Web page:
You see, for clients with a hostile attitude, it’s usually not good enough, not done soon enough and not done for the right price. They always nickel and dime you for any issues that arise, and they always blame you for any changes that have to be made that carry a cost (in time or money). In short, they never accept responsibility for anything.
In addition, if you are starting out with a lower price, your likelihood of actually being profitable on the job is slim. Then, of course, there is the associated stress with that type of client, which can have a negative effect on other projects and on your employees.
If we agree that B&D are the keys to making a good decision, what would your decision be? Does one outweigh the other? In my opinion, yes!
In this case, unless you are in sales, want the commission, and don’t care about all the issues that engineering, operations and service will have, the detriments clearly outweigh the benefits. The likelihood of the project being profitable, completed on time and without any change orders is slim. The overall impact on your team would be negative.
I would walk away from the project. In fact, I would recommend the client contact one of my competitors! That’s right—let someone else deal with them!
Even though decision-making is important work, decisions must be made decisively and in a timely manner. We all know folks who take too long to make a decision—if they ever even make one. For that reason, I have made a B&D worksheet. You’ll find it at www.soundandcommunications.com, under “Resources,” “Doug’s Docs” and “Process & Procedure.” Help your coworkers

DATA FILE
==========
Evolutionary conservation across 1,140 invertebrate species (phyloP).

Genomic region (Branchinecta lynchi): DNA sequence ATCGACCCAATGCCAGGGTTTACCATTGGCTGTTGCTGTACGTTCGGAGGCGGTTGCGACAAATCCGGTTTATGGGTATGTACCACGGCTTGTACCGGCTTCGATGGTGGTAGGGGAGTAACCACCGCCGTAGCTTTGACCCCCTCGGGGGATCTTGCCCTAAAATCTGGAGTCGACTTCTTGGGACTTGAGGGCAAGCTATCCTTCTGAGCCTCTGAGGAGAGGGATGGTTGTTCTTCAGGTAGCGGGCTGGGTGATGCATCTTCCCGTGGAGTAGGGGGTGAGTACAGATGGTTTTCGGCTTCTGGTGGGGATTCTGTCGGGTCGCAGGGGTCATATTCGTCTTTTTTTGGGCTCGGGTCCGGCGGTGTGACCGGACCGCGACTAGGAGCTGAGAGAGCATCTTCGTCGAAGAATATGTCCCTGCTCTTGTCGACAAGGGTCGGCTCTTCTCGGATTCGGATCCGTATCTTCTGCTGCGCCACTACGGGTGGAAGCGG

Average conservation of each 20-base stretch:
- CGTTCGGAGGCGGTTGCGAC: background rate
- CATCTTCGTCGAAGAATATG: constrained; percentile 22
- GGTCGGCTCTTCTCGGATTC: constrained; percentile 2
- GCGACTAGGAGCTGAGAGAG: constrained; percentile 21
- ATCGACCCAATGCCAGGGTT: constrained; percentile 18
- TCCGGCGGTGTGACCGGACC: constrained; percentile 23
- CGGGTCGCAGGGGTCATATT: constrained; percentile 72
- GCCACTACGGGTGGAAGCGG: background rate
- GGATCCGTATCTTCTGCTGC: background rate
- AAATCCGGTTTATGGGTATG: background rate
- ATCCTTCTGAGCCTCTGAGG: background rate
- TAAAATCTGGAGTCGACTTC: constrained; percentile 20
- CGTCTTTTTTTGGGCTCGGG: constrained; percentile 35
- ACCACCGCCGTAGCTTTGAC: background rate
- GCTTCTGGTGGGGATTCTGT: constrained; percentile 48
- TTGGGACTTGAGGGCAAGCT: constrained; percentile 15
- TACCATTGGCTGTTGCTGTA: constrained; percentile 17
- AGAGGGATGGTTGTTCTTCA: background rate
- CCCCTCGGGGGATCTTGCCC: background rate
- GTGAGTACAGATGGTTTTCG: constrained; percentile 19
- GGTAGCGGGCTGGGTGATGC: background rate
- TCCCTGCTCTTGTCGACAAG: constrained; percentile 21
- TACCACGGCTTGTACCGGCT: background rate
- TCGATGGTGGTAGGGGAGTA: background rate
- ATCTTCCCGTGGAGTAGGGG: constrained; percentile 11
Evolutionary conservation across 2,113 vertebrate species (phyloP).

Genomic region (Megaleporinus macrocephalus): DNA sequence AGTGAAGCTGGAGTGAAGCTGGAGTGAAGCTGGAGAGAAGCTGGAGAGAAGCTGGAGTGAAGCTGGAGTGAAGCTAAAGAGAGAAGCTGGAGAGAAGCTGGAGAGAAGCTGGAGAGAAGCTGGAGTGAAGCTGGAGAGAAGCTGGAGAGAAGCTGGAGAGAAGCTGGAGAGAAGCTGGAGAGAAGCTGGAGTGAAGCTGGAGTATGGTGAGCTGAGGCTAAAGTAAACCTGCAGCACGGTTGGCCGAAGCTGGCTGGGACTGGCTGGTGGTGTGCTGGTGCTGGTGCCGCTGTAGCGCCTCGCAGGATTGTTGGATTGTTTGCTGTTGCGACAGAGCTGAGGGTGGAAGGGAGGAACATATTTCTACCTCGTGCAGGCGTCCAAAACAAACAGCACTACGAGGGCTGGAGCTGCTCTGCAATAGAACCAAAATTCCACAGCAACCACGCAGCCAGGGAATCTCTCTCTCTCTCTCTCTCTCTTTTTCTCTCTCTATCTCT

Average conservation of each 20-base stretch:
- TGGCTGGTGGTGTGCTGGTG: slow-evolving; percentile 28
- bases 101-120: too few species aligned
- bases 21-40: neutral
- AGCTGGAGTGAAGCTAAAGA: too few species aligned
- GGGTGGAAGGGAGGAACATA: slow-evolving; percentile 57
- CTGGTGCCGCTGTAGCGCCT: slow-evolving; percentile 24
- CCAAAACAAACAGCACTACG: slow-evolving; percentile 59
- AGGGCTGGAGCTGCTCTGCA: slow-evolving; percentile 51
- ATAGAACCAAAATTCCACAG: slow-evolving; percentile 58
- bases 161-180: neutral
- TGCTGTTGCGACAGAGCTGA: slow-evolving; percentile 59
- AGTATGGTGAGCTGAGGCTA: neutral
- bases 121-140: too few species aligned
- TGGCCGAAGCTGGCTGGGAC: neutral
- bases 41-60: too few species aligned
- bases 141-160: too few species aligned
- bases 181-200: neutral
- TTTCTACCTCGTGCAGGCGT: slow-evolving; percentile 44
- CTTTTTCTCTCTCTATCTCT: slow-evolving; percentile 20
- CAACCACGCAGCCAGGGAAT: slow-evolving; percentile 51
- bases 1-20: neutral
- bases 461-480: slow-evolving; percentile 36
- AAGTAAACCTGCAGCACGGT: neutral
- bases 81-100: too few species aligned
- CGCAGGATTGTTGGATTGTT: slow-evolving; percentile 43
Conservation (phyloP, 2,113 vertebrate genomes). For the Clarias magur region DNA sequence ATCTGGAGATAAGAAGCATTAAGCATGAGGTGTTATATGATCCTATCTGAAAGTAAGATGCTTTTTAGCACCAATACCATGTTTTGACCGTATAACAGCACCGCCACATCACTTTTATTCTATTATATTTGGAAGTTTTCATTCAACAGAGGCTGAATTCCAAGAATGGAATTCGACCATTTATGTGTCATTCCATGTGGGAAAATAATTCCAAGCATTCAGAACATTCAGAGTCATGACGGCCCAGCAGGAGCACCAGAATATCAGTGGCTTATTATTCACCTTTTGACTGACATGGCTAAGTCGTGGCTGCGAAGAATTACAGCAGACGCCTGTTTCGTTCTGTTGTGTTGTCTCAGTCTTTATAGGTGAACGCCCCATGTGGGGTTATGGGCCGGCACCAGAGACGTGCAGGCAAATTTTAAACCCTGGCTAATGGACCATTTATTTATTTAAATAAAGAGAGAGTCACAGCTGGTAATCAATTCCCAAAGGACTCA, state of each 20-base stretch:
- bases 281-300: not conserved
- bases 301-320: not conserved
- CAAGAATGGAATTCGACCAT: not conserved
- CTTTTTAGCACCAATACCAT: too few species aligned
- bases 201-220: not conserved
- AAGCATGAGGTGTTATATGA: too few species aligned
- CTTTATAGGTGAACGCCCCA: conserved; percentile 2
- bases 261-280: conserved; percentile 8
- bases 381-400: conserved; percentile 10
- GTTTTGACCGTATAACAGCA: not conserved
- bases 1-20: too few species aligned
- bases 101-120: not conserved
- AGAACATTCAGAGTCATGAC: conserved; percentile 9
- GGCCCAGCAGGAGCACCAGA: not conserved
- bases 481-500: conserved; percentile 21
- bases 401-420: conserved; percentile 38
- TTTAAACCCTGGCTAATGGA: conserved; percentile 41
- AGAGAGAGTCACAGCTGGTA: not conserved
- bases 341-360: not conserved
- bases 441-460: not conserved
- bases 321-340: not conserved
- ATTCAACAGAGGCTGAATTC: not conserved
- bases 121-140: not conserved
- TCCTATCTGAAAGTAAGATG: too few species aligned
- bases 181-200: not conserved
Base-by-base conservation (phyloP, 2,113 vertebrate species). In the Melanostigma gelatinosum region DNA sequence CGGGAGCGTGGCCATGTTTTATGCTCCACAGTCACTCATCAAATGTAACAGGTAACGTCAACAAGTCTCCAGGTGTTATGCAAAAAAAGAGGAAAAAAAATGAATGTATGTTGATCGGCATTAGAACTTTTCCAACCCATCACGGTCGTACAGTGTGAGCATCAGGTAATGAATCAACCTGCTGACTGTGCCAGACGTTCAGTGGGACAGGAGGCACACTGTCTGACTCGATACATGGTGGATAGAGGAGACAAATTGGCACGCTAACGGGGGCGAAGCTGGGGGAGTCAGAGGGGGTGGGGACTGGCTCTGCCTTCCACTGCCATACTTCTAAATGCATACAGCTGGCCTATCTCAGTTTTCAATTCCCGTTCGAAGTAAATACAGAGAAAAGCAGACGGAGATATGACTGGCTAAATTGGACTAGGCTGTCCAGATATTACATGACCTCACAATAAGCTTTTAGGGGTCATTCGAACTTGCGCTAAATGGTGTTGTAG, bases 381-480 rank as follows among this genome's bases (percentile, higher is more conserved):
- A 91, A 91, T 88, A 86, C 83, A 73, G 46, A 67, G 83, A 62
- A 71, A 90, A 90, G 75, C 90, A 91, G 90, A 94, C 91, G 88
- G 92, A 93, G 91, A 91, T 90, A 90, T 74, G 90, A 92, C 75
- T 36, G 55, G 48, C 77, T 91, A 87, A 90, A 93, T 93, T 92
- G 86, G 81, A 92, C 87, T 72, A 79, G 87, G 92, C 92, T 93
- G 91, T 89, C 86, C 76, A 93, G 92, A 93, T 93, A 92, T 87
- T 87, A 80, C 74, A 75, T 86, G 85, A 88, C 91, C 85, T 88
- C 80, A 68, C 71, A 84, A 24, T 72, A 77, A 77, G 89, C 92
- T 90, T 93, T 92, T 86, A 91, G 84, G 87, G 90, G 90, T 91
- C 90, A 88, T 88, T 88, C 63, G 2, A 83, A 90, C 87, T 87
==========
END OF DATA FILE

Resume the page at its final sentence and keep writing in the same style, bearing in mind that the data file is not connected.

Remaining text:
and friends who are poor decision makers or just plain indecisive. Give them the sheet and discuss B&D with them; all of us will be better off! But this applies equally to you, the reader. The next time you’re faced with a decision, follow the process. Consider the benefits and the detriments, determine which one outweighs the other, and then go ahead and confidently make that good decision.
B&D is even more versatile than I’ve let on. Let’s say you suggest something to a coworker; as is typical of so many, he or she says no for no reason. You could respond by explaining what a possible benefit would be, and then adding, “May I ask, what would be the detriment?” And if there is no real detriment, just the possible benefit, what is the objection? You might leave the
One more thing, on a personal note: Please, think before you speak. If what you are about to say has no benefit, except that it will make you feel good, just keep it to yourself. Know that, by doing so, you have done your part to relieve some of the overall tension and stress we all feel due to the overwhelming amount of information and responsibility we face each day!
What do you think? Do you have any relevant decisions you made, or did not make, that you would like to share? Contact me at firstname.lastname@example.org.